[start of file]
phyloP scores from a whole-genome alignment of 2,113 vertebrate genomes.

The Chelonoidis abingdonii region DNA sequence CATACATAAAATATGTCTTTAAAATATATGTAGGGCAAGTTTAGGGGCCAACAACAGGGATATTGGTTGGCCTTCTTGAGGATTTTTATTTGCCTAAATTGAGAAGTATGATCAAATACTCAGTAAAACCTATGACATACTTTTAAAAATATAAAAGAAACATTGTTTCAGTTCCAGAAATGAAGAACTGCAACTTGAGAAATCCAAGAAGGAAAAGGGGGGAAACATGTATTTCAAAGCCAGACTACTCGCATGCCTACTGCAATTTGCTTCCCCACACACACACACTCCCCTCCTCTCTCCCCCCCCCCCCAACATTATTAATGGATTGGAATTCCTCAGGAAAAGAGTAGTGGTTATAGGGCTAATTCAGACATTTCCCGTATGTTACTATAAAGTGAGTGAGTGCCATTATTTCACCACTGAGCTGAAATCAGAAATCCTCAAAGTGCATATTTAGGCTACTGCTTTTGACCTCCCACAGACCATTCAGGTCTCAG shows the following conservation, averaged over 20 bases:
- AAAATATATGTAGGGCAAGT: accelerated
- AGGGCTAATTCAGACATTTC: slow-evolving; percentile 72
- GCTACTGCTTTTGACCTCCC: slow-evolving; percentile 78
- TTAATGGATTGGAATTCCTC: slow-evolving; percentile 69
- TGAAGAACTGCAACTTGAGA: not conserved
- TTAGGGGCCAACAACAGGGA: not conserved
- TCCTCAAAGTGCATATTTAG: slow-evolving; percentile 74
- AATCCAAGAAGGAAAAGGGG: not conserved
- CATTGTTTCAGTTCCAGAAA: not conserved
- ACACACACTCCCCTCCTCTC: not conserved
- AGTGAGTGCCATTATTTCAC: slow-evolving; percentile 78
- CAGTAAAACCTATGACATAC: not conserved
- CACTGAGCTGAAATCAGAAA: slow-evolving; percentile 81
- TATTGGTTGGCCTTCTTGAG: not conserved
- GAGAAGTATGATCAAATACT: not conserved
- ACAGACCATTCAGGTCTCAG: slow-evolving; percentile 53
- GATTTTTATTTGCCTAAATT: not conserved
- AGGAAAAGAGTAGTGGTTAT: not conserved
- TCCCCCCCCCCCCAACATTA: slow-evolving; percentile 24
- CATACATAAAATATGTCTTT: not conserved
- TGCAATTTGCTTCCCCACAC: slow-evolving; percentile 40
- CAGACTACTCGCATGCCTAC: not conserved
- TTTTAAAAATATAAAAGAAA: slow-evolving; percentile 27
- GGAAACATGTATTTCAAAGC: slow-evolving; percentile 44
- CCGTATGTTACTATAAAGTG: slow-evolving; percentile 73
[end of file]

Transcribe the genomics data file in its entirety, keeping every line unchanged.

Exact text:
phyloP scores from a whole-genome alignment of 2,113 vertebrate genomes.

The Chelonoidis abingdonii region DNA sequence CATACATAAAATATGTCTTTAAAATATATGTAGGGCAAGTTTAGGGGCCAACAACAGGGATATTGGTTGGCCTTCTTGAGGATTTTTATTTGCCTAAATTGAGAAGTATGATCAAATACTCAGTAAAACCTATGACATACTTTTAAAAATATAAAAGAAACATTGTTTCAGTTCCAGAAATGAAGAACTGCAACTTGAGAAATCCAAGAAGGAAAAGGGGGGAAACATGTATTTCAAAGCCAGACTACTCGCATGCCTACTGCAATTTGCTTCCCCACACACACACACTCCCCTCCTCTCTCCCCCCCCCCCCAACATTATTAATGGATTGGAATTCCTCAGGAAAAGAGTAGTGGTTATAGGGCTAATTCAGACATTTCCCGTATGTTACTATAAAGTGAGTGAGTGCCATTATTTCACCACTGAGCTGAAATCAGAAATCCTCAAAGTGCATATTTAGGCTACTGCTTTTGACCTCCCACAGACCATTCAGGTCTCAG shows the following conservation, averaged over 20 bases:
- AAAATATATGTAGGGCAAGT: accelerated
- AGGGCTAATTCAGACATTTC: slow-evolving; percentile 72
- GCTACTGCTTTTGACCTCCC: slow-evolving; percentile 78
- TTAATGGATTGGAATTCCTC: slow-evolving; percentile 69
- TGAAGAACTGCAACTTGAGA: not conserved
- TTAGGGGCCAACAACAGGGA: not conserved
- TCCTCAAAGTGCATATTTAG: slow-evolving; percentile 74
- AATCCAAGAAGGAAAAGGGG: not conserved
- CATTGTTTCAGTTCCAGAAA: not conserved
- ACACACACTCCCCTCCTCTC: not conserved
- AGTGAGTGCCATTATTTCAC: slow-evolving; percentile 78
- CAGTAAAACCTATGACATAC: not conserved
- CACTGAGCTGAAATCAGAAA: slow-evolving; percentile 81
- TATTGGTTGGCCTTCTTGAG: not conserved
- GAGAAGTATGATCAAATACT: not conserved
- ACAGACCATTCAGGTCTCAG: slow-evolving; percentile 53
- GATTTTTATTTGCCTAAATT: not conserved
- AGGAAAAGAGTAGTGGTTAT: not conserved
- TCCCCCCCCCCCCAACATTA: slow-evolving; percentile 24
- CATACATAAAATATGTCTTT: not conserved
- TGCAATTTGCTTCCCCACAC: slow-evolving; percentile 40
- CAGACTACTCGCATGCCTAC: not conserved
- TTTTAAAAATATAAAAGAAA: slow-evolving; percentile 27
- GGAAACATGTATTTCAAAGC: slow-evolving; percentile 44
- CCGTATGTTACTATAAAGTG: slow-evolving; percentile 73